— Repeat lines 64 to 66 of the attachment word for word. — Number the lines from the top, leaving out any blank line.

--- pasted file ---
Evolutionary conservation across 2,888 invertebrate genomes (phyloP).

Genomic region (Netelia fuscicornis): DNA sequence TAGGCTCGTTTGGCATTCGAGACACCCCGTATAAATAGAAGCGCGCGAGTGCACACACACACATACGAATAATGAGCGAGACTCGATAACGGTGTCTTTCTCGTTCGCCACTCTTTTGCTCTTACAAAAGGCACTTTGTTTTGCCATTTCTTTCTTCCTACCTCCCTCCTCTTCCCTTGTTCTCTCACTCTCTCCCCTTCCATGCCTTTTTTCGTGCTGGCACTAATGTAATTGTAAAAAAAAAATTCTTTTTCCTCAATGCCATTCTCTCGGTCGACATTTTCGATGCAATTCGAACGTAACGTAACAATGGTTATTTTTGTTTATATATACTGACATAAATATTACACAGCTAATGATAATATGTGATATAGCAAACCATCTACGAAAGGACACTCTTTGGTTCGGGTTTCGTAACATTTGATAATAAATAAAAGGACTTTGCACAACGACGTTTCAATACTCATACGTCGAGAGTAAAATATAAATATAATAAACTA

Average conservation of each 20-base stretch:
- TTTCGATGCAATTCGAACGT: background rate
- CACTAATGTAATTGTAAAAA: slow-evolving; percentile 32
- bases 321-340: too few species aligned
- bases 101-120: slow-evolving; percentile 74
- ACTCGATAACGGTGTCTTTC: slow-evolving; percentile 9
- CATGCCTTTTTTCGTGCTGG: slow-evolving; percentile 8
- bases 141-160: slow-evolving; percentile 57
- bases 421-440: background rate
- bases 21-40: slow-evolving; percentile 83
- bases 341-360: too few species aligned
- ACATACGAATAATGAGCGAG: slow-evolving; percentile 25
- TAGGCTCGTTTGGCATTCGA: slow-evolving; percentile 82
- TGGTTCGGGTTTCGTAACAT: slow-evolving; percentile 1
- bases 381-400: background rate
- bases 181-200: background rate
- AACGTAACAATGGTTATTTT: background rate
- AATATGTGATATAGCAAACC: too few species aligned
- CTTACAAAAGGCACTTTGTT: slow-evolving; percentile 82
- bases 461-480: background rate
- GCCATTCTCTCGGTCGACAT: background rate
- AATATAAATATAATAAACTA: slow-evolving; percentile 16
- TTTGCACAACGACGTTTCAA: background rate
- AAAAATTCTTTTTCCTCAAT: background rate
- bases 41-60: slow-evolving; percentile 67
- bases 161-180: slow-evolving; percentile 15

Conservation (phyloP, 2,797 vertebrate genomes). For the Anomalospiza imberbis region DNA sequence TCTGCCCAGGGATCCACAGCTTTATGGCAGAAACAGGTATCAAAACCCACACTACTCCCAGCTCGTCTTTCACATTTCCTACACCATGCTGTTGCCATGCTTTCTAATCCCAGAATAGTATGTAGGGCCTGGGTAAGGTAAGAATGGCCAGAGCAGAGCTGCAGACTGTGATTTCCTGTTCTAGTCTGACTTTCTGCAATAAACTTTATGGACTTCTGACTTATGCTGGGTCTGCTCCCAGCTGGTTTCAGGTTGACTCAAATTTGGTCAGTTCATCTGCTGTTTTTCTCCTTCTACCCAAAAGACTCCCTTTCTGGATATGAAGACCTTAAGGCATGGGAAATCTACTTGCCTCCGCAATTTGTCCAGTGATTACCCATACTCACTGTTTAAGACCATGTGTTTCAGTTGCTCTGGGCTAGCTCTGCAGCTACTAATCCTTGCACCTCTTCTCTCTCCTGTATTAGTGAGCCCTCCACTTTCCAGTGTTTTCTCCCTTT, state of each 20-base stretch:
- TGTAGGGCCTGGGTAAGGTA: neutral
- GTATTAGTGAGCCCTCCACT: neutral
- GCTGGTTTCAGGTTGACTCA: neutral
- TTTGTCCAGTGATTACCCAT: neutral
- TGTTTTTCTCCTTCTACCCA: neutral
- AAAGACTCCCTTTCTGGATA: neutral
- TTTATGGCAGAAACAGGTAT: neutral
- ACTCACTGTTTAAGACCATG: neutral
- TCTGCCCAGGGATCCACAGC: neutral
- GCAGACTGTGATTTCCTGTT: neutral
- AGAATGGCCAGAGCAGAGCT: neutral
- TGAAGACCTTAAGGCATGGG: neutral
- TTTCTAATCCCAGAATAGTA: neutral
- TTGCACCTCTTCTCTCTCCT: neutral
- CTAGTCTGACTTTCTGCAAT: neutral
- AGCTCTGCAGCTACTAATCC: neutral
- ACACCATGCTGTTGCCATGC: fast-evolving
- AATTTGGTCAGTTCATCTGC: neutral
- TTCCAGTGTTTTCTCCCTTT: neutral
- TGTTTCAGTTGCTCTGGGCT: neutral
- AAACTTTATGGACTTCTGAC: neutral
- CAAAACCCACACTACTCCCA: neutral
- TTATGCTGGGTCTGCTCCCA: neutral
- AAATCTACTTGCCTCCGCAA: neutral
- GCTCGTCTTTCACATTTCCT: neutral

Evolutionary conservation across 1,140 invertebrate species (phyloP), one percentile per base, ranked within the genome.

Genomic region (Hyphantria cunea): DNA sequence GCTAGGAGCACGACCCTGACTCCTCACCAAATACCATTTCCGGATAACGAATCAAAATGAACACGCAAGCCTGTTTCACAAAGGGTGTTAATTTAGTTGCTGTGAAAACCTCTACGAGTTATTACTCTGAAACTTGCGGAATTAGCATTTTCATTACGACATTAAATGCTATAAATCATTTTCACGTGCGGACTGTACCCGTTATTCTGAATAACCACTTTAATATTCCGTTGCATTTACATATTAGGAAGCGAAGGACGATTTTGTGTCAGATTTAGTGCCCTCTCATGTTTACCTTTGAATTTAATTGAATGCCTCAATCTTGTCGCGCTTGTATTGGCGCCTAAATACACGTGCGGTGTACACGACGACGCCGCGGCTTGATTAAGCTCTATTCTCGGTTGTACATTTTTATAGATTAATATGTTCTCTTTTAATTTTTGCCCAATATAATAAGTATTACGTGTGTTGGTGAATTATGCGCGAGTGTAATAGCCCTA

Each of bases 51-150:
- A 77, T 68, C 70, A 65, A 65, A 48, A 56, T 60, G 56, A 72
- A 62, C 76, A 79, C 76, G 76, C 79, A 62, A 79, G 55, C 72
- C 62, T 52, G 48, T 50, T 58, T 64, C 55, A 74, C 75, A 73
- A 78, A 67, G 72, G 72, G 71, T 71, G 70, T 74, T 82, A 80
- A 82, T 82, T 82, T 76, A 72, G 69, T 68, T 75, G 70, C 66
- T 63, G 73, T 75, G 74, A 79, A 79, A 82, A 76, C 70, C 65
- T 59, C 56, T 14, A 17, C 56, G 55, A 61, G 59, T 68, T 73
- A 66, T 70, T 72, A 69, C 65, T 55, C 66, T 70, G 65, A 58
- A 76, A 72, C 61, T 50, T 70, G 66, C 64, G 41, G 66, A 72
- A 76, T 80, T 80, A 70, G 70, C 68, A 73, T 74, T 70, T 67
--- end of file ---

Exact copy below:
- T 59, C 56, T 14, A 17, C 56, G 55, A 61, G 59, T 68, T 73
- A 66, T 70, T 72, A 69, C 65, T 55, C 66, T 70, G 65, A 58
- A 76, A 72, C 61, T 50, T 70, G 66, C 64, G 41, G 66, A 72